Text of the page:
Women who deal with a lot
of day-to-day stressors
in middle-age may have a somewhat higher risk of developing Alzheimer's
later in life, a new study suggests.
The findings, published
online in BMJ Open, do not prove that your job or your family
are raising your dementia risk. But experts said they add to evidence that
chronic stress may contribute to the development of Alzheimer's disease in some
No one is sure why, but
there are theories, according to Robert Wilson, a professor of neurological
sciences and psychology at Rush University Medical Centre, in Chicago.
It's possible that chronic
stress, via effects on certain hormones, may reduce the efficiency of people's
"brain circuitry", explained Wilson, who was not involved in the new
study. And that could leave some people more vulnerable to the impact of
Alzheimer's-related brain changes later in life.
But past studies have
generally focused on the possible effects of stress from more-severe traumas.
The new study looked at "common" stressors, said lead researcher Lena
Johansson, of the Sahlgrenska Academy at Gothenburg University, in Sweden.
Her team studied data from
800 Swedish women who were followed for nearly four decades, starting when they
were in their late 30s to early 50s. The women underwent periodic psychiatric
exams and answered questions about everyday stressors – such as divorce, job
strain and family members' health issues.
In tandem with stressors
Over 37 years, 19% of the
women developed dementia – most often Alzheimer's disease. And the risk
climbed in tandem with the number of life stressors that the women had reported
four decades earlier. For each stressor, the risk of Alzheimer's crept up by 17%.
That doesn't prove that a
stressful life is to blame, said Dr Marc Gordon, chief of neurology at Zucker
Hillside Hospital in Glen Oaks, New York.
But, he noted, the
researchers did account for a number of other explanations for the link –
including whether the women had high blood pressure or diabetes, were
overweight or had low incomes.
Other studies have tied
heart disease risk factors, such as high blood pressure, to Alzheimer's, and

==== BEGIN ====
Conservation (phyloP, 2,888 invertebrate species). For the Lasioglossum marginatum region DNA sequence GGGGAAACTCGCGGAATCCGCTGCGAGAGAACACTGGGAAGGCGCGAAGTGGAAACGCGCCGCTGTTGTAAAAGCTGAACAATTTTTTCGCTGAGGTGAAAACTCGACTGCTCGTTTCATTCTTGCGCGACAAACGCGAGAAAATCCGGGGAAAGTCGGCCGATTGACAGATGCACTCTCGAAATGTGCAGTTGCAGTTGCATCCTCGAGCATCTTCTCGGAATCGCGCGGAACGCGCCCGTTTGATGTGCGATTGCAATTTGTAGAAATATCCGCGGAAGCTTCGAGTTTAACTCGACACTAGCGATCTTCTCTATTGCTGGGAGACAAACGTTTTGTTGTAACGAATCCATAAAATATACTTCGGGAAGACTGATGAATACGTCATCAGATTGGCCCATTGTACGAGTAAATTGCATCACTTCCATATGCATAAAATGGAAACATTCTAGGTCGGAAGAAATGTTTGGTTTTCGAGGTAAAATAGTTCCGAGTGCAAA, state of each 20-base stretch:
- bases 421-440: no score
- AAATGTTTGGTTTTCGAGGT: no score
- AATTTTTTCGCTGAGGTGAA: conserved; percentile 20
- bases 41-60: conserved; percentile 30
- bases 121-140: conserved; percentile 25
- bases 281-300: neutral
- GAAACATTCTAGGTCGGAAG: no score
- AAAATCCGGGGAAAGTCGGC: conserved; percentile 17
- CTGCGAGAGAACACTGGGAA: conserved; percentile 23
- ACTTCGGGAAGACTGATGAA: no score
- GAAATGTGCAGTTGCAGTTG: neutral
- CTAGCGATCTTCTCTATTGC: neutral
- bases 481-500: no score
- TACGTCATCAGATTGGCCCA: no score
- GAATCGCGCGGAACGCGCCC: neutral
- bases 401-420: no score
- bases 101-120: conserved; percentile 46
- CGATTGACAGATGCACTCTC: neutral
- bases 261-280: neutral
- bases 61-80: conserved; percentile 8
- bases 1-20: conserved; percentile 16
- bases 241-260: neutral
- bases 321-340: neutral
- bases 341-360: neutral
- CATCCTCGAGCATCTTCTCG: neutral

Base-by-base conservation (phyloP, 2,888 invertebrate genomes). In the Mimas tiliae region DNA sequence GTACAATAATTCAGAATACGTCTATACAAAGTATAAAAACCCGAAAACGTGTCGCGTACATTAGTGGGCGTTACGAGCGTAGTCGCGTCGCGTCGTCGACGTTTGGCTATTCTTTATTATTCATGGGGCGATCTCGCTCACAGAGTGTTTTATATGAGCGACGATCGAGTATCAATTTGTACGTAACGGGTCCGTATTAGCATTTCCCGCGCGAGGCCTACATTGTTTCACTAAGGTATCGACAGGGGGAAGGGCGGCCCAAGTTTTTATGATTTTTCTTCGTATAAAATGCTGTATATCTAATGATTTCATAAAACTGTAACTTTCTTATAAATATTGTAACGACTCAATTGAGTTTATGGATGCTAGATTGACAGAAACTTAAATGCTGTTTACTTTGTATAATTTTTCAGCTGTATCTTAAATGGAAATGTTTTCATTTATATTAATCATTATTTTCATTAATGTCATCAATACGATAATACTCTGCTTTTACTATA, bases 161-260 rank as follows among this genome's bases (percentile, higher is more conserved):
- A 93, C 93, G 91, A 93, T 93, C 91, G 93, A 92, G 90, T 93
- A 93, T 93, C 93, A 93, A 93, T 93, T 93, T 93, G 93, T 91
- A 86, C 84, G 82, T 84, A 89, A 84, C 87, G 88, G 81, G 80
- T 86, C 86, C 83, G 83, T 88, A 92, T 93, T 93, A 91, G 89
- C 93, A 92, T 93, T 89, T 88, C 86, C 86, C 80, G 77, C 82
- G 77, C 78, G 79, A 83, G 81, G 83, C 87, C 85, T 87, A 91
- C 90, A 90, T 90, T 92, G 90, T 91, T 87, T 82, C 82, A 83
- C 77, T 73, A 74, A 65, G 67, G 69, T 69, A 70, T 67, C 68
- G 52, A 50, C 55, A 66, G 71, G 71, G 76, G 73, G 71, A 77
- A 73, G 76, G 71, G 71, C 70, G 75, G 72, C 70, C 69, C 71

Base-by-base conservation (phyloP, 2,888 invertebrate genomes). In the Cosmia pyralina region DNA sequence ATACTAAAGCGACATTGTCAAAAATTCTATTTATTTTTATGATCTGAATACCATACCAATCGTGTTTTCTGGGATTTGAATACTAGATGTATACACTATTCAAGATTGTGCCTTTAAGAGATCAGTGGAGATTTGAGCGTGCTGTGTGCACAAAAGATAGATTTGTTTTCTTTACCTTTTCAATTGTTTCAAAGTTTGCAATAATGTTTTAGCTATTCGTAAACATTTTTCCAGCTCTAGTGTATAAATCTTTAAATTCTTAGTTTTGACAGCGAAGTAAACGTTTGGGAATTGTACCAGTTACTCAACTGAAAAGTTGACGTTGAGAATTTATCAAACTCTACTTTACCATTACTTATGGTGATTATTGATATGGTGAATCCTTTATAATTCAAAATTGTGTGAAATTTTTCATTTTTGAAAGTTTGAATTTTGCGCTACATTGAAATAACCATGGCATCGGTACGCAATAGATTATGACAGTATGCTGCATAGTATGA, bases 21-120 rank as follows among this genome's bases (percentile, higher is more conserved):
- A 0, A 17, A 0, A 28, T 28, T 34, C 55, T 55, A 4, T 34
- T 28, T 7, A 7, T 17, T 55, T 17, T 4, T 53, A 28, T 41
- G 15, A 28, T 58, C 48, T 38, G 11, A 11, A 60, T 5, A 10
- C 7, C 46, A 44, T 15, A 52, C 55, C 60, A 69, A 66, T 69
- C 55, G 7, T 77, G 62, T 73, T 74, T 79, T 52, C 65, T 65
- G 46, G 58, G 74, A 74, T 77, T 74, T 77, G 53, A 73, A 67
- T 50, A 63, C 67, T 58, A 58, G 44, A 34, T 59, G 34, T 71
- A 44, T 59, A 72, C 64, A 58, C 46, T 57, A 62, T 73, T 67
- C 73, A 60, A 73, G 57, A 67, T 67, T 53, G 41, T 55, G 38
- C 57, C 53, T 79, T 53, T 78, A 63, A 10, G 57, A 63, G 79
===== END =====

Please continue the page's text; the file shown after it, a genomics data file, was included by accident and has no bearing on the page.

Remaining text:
lower income and education levels have also been linked to the disease.
Still, Johansson's team
found, stressors themselves were connected to an increased risk of Alzheimer's.
Gordon, who was not
involved in the study, agreed that it's "biologically plausible" that
chronic stress could contribute to dementia. But a big unanswered question is
whether any efforts to reduce stress in your life can also trim the risk of
Alzheimer's later on.
"This type of study
can't tell us if there's an intervention that can affect people's
outcomes," Gordon said. "We can't make any recommendations based on
An interesting finding,
Rush University's Wilson said, was that the number of stressors in a woman's
life seemed to matter, regardless of whether she felt "stressed out"
Women in the study were
asked about their typical "distress" levels – including tension,
fear or sleep problems related to work, family or their health. Women with
"longstanding" distress were at increased risk of Alzheimer's. But so
were women with a greater number of life stressors.
That suggests that
stressors can take a toll, even if you do not feel overwhelmed, according to
study author Johansson.
"These are the kinds
of stressors that grate on people day to day," Wilson noted. And this
study, he said, suggests that these issues should not "just be brushed
off". He agreed, though, that the question remains: Could stress reduction
make a difference in people's Alzheimer's risk?
Zucker Hillside's Gordon
said more studies are also needed to confirm these results in other groups of
people, since this focused on white women. And even if common types of stress
are linked to Alzheimer's risk, any effect on an individual could be small.
No one is sure what causes
Alzheimer's, but Gordon said it's thought to be a mix of genetic factors,
family history and environmental influences.
"This would be only
one of many potential factors," Gordon noted.
The Alzheimer's Association
has more on Alzheimer's disease risk factors.